- On December 23, 2019, Georgia submitted two waiver requests to CMS. The first was a Section 1115 waiver requesting approval to launch the “Pathways to Coverage” initiative, which includes a partial Medicaid expansion, Medicaid work requirements, and premiums and cost sharing for certain beneficiaries. CMS will accept comments on the application through February 7, 2020. Read our summary of the application here. The second was a Section 1332 waiver to create a state reinsurance program, which the state estimates would lower premiums by 10% in the 2021 plan year. The waiver would also transition the state from the federal exchange to a system where consumers will enroll in coverage through private web brokers or directly with insurance carriers.
- On January 3, 2020, Idaho submitted a Section 1115 waiver application to CMS requesting a 5-year demonstration authorizing the state to receive federal funding for medically necessary, acute, short-term stay services provided in institutions for mental diseases for diagnoses of a substance use disorder, serious mental illness or serious emotional disturbance. CMS will accept comments on the application through February 8, 2020. Read our summary of the application here.
- Last week, New Hampshire Governor Chris Sununu (R) announced plans to submit a Section 1332 waiver to CMS to create a state reinsurance program. State lawmakers authorized the waiver last September and estimate that the program would reduce premiums by about 15% in the 2021 plan year. The program is expected to cost about $44 million funded by federal pass through funds and a state tax on insurers. The state plans to hold two public hearings on the waiver this spring before submitting it to CMS.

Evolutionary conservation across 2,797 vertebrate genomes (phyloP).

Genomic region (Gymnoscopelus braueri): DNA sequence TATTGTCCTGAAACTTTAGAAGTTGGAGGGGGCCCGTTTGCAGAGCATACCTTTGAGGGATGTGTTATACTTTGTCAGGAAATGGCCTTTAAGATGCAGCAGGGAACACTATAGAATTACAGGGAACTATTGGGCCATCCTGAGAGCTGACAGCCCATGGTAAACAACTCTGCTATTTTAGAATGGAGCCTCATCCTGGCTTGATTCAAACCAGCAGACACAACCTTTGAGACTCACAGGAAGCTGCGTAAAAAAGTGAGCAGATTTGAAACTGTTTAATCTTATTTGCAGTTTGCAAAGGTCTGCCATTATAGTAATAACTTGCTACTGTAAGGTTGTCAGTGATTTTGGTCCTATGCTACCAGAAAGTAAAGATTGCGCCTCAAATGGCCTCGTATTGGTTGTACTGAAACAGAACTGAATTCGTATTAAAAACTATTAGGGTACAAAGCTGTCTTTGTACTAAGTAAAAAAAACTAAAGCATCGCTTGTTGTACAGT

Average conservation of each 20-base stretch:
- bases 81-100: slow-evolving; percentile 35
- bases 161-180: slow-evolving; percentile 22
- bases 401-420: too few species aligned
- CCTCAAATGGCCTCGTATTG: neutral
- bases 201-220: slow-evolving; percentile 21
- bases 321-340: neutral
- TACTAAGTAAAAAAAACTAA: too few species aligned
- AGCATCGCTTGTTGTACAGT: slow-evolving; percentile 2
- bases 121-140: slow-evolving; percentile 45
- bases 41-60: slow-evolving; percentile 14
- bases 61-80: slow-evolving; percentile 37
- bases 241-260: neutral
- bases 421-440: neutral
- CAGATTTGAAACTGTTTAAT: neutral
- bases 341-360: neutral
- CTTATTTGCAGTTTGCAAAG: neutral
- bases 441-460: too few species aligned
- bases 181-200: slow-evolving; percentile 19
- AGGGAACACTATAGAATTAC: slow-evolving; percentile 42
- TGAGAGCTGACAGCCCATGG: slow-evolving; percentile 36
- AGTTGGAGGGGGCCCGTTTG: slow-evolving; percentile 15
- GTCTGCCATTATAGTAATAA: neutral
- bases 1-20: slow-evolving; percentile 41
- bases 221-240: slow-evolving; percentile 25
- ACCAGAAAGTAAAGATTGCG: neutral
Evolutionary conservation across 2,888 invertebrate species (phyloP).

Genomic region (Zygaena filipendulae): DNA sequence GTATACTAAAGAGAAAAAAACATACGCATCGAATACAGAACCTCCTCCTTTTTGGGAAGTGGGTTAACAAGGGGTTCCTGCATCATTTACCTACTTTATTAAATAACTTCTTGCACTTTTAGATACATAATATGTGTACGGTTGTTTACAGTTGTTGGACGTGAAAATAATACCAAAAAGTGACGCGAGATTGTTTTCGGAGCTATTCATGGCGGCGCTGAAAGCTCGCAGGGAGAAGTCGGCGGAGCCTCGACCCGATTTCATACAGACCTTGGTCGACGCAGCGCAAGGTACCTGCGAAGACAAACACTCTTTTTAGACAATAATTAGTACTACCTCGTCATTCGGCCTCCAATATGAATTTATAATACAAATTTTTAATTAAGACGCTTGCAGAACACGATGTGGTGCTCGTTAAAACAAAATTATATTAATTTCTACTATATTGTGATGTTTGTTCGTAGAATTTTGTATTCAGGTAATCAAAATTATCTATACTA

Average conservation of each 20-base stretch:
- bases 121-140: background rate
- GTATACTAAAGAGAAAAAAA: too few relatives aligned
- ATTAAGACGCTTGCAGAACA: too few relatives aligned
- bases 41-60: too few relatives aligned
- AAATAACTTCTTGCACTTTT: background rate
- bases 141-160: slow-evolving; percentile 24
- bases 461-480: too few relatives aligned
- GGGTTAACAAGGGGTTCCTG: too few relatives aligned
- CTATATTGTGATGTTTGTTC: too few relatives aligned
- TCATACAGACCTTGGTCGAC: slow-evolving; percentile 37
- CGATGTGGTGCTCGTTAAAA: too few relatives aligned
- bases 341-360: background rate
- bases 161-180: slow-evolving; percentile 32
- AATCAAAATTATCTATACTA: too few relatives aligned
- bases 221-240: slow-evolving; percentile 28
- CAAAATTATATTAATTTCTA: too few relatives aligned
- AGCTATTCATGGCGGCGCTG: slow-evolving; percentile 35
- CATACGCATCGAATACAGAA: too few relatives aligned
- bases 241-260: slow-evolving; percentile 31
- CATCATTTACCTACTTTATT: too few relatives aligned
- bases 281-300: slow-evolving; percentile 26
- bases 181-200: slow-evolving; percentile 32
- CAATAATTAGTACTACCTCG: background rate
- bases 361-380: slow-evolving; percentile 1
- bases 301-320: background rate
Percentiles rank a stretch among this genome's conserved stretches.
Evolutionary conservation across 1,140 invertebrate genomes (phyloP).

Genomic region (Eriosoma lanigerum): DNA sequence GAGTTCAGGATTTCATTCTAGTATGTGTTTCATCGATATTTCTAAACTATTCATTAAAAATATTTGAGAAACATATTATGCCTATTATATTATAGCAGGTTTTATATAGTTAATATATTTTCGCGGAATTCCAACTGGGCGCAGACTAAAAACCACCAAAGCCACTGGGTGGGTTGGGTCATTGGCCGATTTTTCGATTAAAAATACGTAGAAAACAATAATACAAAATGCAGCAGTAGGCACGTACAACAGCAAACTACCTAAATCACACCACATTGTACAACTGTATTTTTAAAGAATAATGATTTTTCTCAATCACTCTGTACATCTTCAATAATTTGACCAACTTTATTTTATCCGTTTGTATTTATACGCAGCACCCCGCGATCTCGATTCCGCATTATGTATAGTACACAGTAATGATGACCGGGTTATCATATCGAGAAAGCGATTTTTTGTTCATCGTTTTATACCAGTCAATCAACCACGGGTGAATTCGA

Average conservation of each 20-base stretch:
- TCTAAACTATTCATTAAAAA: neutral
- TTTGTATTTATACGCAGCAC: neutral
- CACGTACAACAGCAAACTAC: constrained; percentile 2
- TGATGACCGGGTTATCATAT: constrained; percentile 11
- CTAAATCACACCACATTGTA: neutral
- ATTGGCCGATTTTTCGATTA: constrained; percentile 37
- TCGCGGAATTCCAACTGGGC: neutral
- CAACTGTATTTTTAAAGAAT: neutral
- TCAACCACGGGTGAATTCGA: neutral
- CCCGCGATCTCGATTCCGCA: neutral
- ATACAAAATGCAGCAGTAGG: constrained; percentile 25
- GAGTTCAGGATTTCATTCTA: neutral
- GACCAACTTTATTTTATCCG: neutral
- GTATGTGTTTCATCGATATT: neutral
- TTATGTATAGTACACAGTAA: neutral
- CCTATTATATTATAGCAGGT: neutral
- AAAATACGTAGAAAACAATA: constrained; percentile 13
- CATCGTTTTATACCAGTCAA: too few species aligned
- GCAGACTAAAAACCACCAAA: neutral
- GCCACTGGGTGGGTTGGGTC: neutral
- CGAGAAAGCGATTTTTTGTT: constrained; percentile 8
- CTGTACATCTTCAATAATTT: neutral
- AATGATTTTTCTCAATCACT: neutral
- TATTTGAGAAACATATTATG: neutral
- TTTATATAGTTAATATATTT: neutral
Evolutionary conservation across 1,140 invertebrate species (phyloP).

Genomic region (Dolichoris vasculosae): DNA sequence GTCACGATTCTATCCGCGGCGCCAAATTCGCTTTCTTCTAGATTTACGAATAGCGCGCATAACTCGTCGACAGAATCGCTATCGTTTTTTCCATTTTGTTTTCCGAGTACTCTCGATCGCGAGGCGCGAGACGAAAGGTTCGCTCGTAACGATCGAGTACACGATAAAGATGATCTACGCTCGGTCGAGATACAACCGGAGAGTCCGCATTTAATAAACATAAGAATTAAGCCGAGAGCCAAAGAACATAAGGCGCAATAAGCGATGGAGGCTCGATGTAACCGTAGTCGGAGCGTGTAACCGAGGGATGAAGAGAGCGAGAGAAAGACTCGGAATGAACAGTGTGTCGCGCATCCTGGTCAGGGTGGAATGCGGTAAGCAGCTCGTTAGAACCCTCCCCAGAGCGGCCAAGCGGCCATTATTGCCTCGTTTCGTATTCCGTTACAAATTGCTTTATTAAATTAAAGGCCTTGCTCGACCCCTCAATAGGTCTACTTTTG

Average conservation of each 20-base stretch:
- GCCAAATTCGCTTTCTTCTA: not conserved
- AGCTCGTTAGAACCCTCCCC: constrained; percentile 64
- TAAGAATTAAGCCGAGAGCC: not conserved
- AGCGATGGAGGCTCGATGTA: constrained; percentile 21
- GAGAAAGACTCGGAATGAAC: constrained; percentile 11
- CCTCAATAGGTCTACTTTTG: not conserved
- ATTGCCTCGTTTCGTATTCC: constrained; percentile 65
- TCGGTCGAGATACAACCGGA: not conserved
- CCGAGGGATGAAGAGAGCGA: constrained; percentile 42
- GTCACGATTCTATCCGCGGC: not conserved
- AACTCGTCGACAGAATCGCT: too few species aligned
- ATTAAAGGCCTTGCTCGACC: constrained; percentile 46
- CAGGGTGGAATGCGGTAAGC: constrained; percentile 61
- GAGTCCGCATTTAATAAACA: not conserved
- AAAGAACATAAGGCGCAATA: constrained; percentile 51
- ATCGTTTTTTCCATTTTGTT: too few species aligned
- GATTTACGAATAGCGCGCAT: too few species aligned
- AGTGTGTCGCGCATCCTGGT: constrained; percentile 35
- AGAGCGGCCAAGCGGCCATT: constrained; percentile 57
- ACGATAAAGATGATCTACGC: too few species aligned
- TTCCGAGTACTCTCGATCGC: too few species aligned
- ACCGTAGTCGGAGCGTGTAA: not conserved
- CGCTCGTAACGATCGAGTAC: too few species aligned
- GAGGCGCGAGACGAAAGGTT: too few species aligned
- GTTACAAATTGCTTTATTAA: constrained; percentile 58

- The House Energy and Commerce Oversight and Investigations Subcommittee examined states’ response to the opioid epidemic. Read our summary of the hearing here.
- The House Energy and Commerce Health Subcommittee considered legislation that would make various changes to federal cannabis policy.
- The Department of Justice and Republican attorneys general asked the Supreme Court to reject Democrats’ request to expedite consideration of the high-profile case concerning the constitutionality of the ACA, arguing that the Court should instead wait until a lower court issues a revised decision on which parts of the law can stand.
- The Medicare Payment Advisory Commission held its annual January meeting. Find the agenda and presentation materials here.
- The impeachment process moved to the Senate this week. For more on what a trial means for legislative activity in the Senate, check out this week’s episode of the Healthcare Preview.
- The latest episode of the Health Policy Breakroom offers a deep dive into what 2020 has in store for the issues of drug pricing and surprise billing.
Next Week’s Diagnosis: The House adjourns for a one-week recess and the Senate is expected to begin President Trump’s impeachment trial. The Medicaid and CHIP Payment and Access Commission will hold its January public meeting.
For more information, contact Mara McDermott or Rachel Stauffer.
To subscribe to the McDermottPlus Check-Up, please contact Jennifer Randles